Statement of Equally Blessed, November 16, 2010

The leaders of Equally Blessed, a coalition of Catholics working for justice for lesbian, gay, bisexual and transgender people, have issued a statement expressing deep concern over the outcome of the election of new leaders for the US Catholic Bishops Conference.

“The election of New York Archbishop Timothy Dolan and Louisville, Kentucky Archbishop Joseph Kurtz as President and Vice-President of the US Conference of Catholic Bishops (USCCB) sends an ominous message to LGBT Catholics and our families,” said Francis DeBernardo, Executive Director of New Ways Ministry and an Equally Blessed member. “Both men have made strong statements against gay and transgender people. Indeed, for the past two years, Archbishop Kurtz has led the US Bishops’ nationwide campaign against marriage for gay couples.”

“It is ominous because the bishops broke with tradition and did not elect this past year’s vice-president, Bishop Gerald Kicanas of Tucson, as president, someone known to be more moderate on LGBT issues and signals that the bishops are targeting families with loved ones who are lesbian, gay, bisexual or transgender,” said Nicole Sotelo, Program and Communications Director at Call To Action.

Marianne Duddy-Burke of DignityUSA, another Equally Blessed spokesperson added, “The selection of these two men as leaders of the US Bishops’ Conference means it is more important than ever for Catholics who want our Church and world to be more welcoming and just for LGBT people to speak out and to act for justice.  The majority of Catholics in the pews are supportive of LGBT people and issues, so this election is another example of how the hierarchy is out of step with the faith experience and ideas of Catholic people.”

“At a time when Catholics and the larger society have become so painfully aware of how anti-LGBT religious messages and personalities have contributed to youth suicide, we wish the bishops would have elected leaders whose records were not so damaging,” said Casey Lopata, Co-Founder of Fortunate Families. “As father of a gay son and as Catholics, we choose to tell our youth about Jesus’ unconditional love for them.”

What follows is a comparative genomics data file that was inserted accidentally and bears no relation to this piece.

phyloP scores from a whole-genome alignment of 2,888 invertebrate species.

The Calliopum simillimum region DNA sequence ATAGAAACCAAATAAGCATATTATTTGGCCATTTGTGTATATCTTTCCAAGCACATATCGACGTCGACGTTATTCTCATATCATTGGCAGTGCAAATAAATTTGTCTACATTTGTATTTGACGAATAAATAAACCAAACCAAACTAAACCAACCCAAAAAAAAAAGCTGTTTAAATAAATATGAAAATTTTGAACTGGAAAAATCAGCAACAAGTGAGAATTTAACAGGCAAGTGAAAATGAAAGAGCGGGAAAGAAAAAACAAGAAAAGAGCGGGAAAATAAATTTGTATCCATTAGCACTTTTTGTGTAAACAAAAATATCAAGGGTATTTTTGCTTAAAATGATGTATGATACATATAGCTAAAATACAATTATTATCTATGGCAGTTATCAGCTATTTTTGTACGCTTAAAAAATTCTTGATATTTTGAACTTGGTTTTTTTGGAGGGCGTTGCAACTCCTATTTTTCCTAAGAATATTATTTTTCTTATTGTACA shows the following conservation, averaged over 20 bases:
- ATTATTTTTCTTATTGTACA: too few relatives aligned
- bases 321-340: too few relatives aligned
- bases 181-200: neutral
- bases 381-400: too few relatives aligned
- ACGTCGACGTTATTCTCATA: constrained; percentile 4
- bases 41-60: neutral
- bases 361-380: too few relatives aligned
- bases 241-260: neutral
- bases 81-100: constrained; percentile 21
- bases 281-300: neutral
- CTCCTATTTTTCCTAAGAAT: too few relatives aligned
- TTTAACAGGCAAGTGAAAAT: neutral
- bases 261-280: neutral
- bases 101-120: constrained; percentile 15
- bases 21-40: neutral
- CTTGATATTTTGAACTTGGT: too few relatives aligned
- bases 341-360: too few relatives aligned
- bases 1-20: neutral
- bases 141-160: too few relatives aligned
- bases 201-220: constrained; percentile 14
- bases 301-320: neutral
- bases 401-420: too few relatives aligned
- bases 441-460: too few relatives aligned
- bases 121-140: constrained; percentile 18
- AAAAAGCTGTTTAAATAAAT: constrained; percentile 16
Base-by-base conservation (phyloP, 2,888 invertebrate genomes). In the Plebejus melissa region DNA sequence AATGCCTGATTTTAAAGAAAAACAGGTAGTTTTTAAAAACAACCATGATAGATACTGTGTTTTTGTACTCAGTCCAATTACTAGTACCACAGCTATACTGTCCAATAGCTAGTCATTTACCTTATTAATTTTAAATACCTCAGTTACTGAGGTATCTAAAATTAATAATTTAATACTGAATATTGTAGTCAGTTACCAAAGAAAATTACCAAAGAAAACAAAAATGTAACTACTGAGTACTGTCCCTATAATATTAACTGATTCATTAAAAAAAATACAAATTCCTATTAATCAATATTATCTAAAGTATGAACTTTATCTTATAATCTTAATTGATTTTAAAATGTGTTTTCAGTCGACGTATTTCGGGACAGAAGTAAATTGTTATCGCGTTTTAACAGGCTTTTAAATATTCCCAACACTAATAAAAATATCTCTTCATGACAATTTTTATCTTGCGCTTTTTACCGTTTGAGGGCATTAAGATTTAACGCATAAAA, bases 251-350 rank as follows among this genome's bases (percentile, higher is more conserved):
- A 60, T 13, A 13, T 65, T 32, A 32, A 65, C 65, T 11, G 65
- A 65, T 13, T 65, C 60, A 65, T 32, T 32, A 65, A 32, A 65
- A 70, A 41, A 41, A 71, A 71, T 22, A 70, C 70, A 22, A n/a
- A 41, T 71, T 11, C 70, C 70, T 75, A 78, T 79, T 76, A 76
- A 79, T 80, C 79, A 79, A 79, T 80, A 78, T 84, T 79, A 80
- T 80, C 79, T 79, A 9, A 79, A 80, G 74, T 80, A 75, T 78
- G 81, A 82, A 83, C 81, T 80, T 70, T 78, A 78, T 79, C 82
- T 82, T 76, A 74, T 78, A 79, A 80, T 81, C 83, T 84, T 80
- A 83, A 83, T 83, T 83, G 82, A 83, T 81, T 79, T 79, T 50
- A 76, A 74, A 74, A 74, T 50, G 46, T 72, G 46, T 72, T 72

Equally Blessed is a coalition of faithful Catholics who support full equality for lesbian, gay, bisexual and transgender (LGBT) people both in the church and in civil society. Equally Blessed includes four organizations that have spent a combined 112 years working on behalf of LGBT people and their families: Call to Action, DignityUSA, Fortunate Families, and New Ways Ministry.

In Minnesota, Catholics Support Marriage Equality.

Despite the high profile opposition of many of our bishops, we know that Catholics as a group are firm supporters of legal recognition for same  – sex unions, and are more likely than most other Christians to support full equality in civil marriage regulations. Now, it seems that the bishops’ vigorous efforts to prevent marriage equality are spurring many Catholics to open disagreement in formal groups publicly supporting same-sex marriage. In Maine last year, Maine Catholics for Marriage Equality was the first such group, spurred into action by Providence Bishop       fund-raising for the Prop 1 campaign to overturn marriage equality in that state. “Catholics For Equality”  took that campaign to a national level earlier this year – “Equally Blessed” is another national initiative, a joint effort by New Ways Ministry, Dignity USA and others.  In Minnesota, just as in Maine, the efforts of Archbishop  Nienstedt to influence state elections to stall same-sex marriage have spurred another local group in support of justice for same sex couples.

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In Memoriam: Fr Robert Carter, Priest and Gay Activist

“Since Jesus had table fellowship with social outcasts and sinners, those rejected by the religious establishment of his time, I consider myself to have been most fully a Jesuit, a ‘companion of Jesus,’ when I came out publicly as a gay man, one of the social rejects of my time. It was only by our coming out that society’s negative stereotypes would be overcome and we would gain social acceptance.”

-Fr Robert Carter

There is no contradiction between being Catholic and gay or lesbian. Indeed, just as Robert Carter says he was most fully a Jesuit when he cane out publicly, so for many of us, we are most fully Catholic when we too come out in Church.  (I say deliberately “for many of us”, as coming out is always a deeply personal decision, which may not always be feasible for all.)

Robert Carter, Priest and Gay Activist, Dies at 82

The Rev. Robert Carter, who in the early 1970s was one of the first Roman Catholic priests in the country to declare publicly that he was gay and who helped found the National Gay and Lesbian Task Force, died on Feb. 22 in the Bronx. He was 82.

Robert Carter, right, with Dan McCarthy, left, Bernard Lynch and John McNeill at a gay pride march in the early 1980s